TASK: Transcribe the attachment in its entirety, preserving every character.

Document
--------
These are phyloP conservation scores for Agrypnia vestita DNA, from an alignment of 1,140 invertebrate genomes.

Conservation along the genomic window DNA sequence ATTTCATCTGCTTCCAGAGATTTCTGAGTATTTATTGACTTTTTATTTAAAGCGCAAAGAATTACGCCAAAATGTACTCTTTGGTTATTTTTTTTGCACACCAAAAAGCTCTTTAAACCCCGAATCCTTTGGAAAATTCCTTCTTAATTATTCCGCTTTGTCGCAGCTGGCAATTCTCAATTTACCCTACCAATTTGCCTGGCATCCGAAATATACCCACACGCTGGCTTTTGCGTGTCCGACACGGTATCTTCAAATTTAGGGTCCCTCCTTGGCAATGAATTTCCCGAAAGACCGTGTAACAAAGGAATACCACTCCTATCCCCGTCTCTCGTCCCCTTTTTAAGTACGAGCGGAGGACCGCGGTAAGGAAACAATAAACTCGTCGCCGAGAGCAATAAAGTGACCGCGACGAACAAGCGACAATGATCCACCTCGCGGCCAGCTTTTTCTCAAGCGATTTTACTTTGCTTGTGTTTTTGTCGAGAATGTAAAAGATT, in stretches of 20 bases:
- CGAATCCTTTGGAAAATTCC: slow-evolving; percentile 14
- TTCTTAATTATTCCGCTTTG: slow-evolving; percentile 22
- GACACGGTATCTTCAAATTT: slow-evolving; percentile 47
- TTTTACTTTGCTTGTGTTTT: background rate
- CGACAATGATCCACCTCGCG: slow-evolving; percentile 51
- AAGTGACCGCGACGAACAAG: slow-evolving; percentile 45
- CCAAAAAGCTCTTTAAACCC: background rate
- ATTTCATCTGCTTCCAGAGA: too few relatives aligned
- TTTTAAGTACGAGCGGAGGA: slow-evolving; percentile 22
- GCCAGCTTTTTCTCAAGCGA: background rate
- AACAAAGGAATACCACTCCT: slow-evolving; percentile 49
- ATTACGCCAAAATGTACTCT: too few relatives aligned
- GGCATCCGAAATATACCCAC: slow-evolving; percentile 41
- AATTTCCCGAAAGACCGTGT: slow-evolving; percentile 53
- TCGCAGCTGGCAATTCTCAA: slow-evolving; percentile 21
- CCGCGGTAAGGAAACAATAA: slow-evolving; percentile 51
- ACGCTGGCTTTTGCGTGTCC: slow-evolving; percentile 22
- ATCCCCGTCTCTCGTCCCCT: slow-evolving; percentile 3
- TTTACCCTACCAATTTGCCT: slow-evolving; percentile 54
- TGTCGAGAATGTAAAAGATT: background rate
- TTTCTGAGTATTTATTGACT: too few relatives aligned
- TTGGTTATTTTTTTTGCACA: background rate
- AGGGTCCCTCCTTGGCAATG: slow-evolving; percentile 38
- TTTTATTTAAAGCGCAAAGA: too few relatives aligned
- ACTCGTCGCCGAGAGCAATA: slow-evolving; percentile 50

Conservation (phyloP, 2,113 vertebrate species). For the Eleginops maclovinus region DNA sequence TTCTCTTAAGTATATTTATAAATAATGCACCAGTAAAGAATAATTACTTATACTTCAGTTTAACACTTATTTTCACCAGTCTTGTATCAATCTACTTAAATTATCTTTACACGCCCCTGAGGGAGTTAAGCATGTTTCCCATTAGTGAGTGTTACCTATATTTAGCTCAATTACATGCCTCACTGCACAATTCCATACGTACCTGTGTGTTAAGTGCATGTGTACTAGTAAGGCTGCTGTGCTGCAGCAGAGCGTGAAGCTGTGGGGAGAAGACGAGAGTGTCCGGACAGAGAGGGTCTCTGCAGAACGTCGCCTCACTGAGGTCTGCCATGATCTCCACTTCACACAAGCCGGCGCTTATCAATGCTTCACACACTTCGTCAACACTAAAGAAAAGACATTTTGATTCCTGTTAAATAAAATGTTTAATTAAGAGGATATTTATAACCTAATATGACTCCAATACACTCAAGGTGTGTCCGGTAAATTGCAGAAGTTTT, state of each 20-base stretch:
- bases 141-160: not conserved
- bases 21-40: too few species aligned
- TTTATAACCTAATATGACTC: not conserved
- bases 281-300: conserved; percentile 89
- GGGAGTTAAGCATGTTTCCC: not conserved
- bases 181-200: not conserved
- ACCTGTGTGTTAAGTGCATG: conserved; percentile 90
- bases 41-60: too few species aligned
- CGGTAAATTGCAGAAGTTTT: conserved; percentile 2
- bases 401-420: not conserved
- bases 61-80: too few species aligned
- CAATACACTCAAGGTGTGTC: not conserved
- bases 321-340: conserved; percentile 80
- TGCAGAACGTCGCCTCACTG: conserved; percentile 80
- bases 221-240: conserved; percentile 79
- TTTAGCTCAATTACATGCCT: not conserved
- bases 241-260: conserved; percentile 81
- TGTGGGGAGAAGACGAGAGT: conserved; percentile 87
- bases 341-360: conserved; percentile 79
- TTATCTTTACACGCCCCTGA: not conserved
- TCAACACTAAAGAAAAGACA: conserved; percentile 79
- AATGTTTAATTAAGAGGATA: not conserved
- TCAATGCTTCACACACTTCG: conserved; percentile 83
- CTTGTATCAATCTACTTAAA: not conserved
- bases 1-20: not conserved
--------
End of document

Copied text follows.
These are phyloP conservation scores for Agrypnia vestita DNA, from an alignment of 1,140 invertebrate genomes.

Conservation along the genomic window DNA sequence ATTTCATCTGCTTCCAGAGATTTCTGAGTATTTATTGACTTTTTATTTAAAGCGCAAAGAATTACGCCAAAATGTACTCTTTGGTTATTTTTTTTGCACACCAAAAAGCTCTTTAAACCCCGAATCCTTTGGAAAATTCCTTCTTAATTATTCCGCTTTGTCGCAGCTGGCAATTCTCAATTTACCCTACCAATTTGCCTGGCATCCGAAATATACCCACACGCTGGCTTTTGCGTGTCCGACACGGTATCTTCAAATTTAGGGTCCCTCCTTGGCAATGAATTTCCCGAAAGACCGTGTAACAAAGGAATACCACTCCTATCCCCGTCTCTCGTCCCCTTTTTAAGTACGAGCGGAGGACCGCGGTAAGGAAACAATAAACTCGTCGCCGAGAGCAATAAAGTGACCGCGACGAACAAGCGACAATGATCCACCTCGCGGCCAGCTTTTTCTCAAGCGATTTTACTTTGCTTGTGTTTTTGTCGAGAATGTAAAAGATT, in stretches of 20 bases:
- CGAATCCTTTGGAAAATTCC: slow-evolving; percentile 14
- TTCTTAATTATTCCGCTTTG: slow-evolving; percentile 22
- GACACGGTATCTTCAAATTT: slow-evolving; percentile 47
- TTTTACTTTGCTTGTGTTTT: background rate
- CGACAATGATCCACCTCGCG: slow-evolving; percentile 51
- AAGTGACCGCGACGAACAAG: slow-evolving; percentile 45
- CCAAAAAGCTCTTTAAACCC: background rate
- ATTTCATCTGCTTCCAGAGA: too few relatives aligned
- TTTTAAGTACGAGCGGAGGA: slow-evolving; percentile 22
- GCCAGCTTTTTCTCAAGCGA: background rate
- AACAAAGGAATACCACTCCT: slow-evolving; percentile 49
- ATTACGCCAAAATGTACTCT: too few relatives aligned
- GGCATCCGAAATATACCCAC: slow-evolving; percentile 41
- AATTTCCCGAAAGACCGTGT: slow-evolving; percentile 53
- TCGCAGCTGGCAATTCTCAA: slow-evolving; percentile 21
- CCGCGGTAAGGAAACAATAA: slow-evolving; percentile 51
- ACGCTGGCTTTTGCGTGTCC: slow-evolving; percentile 22
- ATCCCCGTCTCTCGTCCCCT: slow-evolving; percentile 3
- TTTACCCTACCAATTTGCCT: slow-evolving; percentile 54
- TGTCGAGAATGTAAAAGATT: background rate
- TTTCTGAGTATTTATTGACT: too few relatives aligned
- TTGGTTATTTTTTTTGCACA: background rate
- AGGGTCCCTCCTTGGCAATG: slow-evolving; percentile 38
- TTTTATTTAAAGCGCAAAGA: too few relatives aligned
- ACTCGTCGCCGAGAGCAATA: slow-evolving; percentile 50

Conservation (phyloP, 2,113 vertebrate species). For the Eleginops maclovinus region DNA sequence TTCTCTTAAGTATATTTATAAATAATGCACCAGTAAAGAATAATTACTTATACTTCAGTTTAACACTTATTTTCACCAGTCTTGTATCAATCTACTTAAATTATCTTTACACGCCCCTGAGGGAGTTAAGCATGTTTCCCATTAGTGAGTGTTACCTATATTTAGCTCAATTACATGCCTCACTGCACAATTCCATACGTACCTGTGTGTTAAGTGCATGTGTACTAGTAAGGCTGCTGTGCTGCAGCAGAGCGTGAAGCTGTGGGGAGAAGACGAGAGTGTCCGGACAGAGAGGGTCTCTGCAGAACGTCGCCTCACTGAGGTCTGCCATGATCTCCACTTCACACAAGCCGGCGCTTATCAATGCTTCACACACTTCGTCAACACTAAAGAAAAGACATTTTGATTCCTGTTAAATAAAATGTTTAATTAAGAGGATATTTATAACCTAATATGACTCCAATACACTCAAGGTGTGTCCGGTAAATTGCAGAAGTTTT, state of each 20-base stretch:
- bases 141-160: not conserved
- bases 21-40: too few species aligned
- TTTATAACCTAATATGACTC: not conserved
- bases 281-300: conserved; percentile 89
- GGGAGTTAAGCATGTTTCCC: not conserved
- bases 181-200: not conserved
- ACCTGTGTGTTAAGTGCATG: conserved; percentile 90
- bases 41-60: too few species aligned
- CGGTAAATTGCAGAAGTTTT: conserved; percentile 2
- bases 401-420: not conserved
- bases 61-80: too few species aligned
- CAATACACTCAAGGTGTGTC: not conserved
- bases 321-340: conserved; percentile 80
- TGCAGAACGTCGCCTCACTG: conserved; percentile 80
- bases 221-240: conserved; percentile 79
- TTTAGCTCAATTACATGCCT: not conserved
- bases 241-260: conserved; percentile 81
- TGTGGGGAGAAGACGAGAGT: conserved; percentile 87
- bases 341-360: conserved; percentile 79
- TTATCTTTACACGCCCCTGA: not conserved
- TCAACACTAAAGAAAAGACA: conserved; percentile 79
- AATGTTTAATTAAGAGGATA: not conserved
- TCAATGCTTCACACACTTCG: conserved; percentile 83
- CTTGTATCAATCTACTTAAA: not conserved
- bases 1-20: not conserved